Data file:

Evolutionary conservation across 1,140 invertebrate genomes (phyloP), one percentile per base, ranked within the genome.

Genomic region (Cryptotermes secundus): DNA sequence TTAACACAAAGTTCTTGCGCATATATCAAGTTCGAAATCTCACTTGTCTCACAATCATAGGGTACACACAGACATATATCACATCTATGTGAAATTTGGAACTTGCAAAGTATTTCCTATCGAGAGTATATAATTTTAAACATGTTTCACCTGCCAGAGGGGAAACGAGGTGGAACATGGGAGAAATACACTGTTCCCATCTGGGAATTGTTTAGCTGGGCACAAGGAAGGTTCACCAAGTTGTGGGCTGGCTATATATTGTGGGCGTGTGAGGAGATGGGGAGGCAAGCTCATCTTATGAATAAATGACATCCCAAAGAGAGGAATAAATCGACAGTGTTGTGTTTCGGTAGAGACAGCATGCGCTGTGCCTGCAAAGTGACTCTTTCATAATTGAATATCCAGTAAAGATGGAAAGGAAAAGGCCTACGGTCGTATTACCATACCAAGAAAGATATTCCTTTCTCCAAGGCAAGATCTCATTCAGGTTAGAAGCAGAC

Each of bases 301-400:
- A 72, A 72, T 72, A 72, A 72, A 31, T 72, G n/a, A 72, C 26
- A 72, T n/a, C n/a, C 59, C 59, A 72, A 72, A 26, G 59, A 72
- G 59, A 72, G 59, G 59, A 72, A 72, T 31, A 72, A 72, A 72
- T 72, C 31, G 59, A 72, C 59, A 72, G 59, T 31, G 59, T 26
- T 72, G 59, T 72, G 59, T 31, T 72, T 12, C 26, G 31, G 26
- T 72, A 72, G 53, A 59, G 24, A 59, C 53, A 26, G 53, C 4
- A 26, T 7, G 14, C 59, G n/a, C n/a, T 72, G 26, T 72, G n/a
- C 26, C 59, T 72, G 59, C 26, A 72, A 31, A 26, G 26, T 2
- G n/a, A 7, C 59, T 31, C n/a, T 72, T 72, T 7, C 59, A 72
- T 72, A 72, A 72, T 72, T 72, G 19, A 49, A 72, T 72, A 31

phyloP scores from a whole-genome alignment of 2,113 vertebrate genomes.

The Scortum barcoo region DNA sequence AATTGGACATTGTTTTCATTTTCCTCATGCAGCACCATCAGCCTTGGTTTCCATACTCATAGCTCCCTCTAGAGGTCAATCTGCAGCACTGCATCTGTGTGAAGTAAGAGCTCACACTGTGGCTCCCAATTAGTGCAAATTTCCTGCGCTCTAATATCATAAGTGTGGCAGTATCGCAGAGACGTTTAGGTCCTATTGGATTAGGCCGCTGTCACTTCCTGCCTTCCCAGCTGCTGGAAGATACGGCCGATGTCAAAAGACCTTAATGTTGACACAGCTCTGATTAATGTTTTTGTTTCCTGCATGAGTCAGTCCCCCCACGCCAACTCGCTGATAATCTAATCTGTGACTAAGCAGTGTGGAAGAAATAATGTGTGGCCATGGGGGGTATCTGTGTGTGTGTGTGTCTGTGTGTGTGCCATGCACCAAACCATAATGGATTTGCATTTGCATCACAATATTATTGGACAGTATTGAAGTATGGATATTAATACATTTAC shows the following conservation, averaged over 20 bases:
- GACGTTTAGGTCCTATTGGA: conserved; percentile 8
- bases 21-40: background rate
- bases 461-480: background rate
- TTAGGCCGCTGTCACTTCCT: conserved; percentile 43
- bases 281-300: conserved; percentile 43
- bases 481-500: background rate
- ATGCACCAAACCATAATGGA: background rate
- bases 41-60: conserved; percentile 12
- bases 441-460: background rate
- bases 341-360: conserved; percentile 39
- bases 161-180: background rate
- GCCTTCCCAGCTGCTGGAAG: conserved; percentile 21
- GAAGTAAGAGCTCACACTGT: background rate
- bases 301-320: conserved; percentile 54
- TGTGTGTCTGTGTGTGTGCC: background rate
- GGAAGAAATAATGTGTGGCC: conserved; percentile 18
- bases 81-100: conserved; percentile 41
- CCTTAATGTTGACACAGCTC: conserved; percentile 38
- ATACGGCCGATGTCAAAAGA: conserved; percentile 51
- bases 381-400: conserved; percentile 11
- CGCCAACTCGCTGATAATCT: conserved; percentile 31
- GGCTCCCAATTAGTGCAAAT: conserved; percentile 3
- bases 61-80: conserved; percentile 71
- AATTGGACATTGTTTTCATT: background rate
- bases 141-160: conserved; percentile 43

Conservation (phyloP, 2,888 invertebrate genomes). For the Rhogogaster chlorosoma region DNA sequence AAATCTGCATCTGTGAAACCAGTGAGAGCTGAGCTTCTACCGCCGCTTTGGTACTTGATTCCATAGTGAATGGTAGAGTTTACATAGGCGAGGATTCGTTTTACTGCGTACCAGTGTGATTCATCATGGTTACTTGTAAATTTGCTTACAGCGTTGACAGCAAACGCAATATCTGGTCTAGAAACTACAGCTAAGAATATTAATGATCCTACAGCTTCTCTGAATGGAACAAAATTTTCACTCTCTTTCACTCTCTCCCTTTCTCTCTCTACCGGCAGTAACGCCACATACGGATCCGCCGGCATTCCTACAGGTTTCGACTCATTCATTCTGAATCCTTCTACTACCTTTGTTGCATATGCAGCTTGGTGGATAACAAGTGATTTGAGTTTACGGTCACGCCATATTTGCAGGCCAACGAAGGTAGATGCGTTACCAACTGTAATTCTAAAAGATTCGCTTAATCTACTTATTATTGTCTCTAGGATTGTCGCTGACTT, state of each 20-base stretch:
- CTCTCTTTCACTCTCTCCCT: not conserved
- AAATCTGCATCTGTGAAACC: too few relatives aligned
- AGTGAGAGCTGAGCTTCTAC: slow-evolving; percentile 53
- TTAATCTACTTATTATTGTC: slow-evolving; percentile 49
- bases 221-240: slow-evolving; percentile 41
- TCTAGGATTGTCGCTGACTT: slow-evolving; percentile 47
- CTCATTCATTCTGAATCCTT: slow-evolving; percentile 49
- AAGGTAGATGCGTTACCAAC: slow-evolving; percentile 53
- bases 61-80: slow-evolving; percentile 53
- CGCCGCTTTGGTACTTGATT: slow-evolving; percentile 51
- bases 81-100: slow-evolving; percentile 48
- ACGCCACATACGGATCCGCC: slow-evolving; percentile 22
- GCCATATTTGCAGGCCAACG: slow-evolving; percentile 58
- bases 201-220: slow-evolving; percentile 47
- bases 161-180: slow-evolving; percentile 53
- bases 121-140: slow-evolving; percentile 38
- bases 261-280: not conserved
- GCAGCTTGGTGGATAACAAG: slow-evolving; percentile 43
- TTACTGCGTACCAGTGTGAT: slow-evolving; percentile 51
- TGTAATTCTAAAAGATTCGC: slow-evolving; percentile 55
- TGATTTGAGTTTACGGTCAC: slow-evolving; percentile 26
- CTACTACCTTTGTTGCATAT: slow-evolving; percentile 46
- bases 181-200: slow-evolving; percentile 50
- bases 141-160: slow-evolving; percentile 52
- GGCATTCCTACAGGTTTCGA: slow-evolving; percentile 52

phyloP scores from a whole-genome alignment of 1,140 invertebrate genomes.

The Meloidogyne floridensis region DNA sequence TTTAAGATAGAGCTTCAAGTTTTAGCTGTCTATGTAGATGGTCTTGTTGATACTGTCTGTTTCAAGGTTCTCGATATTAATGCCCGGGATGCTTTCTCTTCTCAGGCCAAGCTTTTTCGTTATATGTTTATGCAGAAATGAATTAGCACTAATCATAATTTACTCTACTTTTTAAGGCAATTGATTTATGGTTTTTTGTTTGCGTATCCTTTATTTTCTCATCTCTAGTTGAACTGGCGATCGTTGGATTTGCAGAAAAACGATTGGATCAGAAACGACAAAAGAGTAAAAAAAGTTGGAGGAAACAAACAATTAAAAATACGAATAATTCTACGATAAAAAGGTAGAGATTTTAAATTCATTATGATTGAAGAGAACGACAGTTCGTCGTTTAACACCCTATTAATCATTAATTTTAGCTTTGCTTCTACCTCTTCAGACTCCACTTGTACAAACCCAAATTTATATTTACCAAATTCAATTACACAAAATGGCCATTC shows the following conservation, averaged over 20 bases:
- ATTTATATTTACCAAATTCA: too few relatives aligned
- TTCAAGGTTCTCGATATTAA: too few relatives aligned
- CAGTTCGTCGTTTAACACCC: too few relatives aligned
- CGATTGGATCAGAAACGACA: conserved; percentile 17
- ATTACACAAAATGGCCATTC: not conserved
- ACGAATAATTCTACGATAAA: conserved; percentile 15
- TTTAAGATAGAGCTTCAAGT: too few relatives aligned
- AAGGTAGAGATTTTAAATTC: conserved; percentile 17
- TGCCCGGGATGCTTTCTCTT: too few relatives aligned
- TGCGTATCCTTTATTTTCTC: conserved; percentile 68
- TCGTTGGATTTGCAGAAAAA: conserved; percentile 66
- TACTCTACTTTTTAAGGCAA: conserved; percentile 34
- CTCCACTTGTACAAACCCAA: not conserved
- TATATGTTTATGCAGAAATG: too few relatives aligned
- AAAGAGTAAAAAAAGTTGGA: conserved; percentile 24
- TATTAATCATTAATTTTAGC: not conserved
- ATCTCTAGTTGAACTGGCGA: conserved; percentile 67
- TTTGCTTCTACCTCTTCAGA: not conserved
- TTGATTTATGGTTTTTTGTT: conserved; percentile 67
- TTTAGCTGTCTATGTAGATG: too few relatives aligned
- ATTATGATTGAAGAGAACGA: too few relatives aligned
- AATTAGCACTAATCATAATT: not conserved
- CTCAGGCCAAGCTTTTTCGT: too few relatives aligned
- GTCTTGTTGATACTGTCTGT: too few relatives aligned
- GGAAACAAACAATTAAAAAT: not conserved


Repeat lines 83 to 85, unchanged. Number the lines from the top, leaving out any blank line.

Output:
- AAAGAGTAAAAAAAGTTGGA: conserved; percentile 24
- TATTAATCATTAATTTTAGC: not conserved
- ATCTCTAGTTGAACTGGCGA: conserved; percentile 67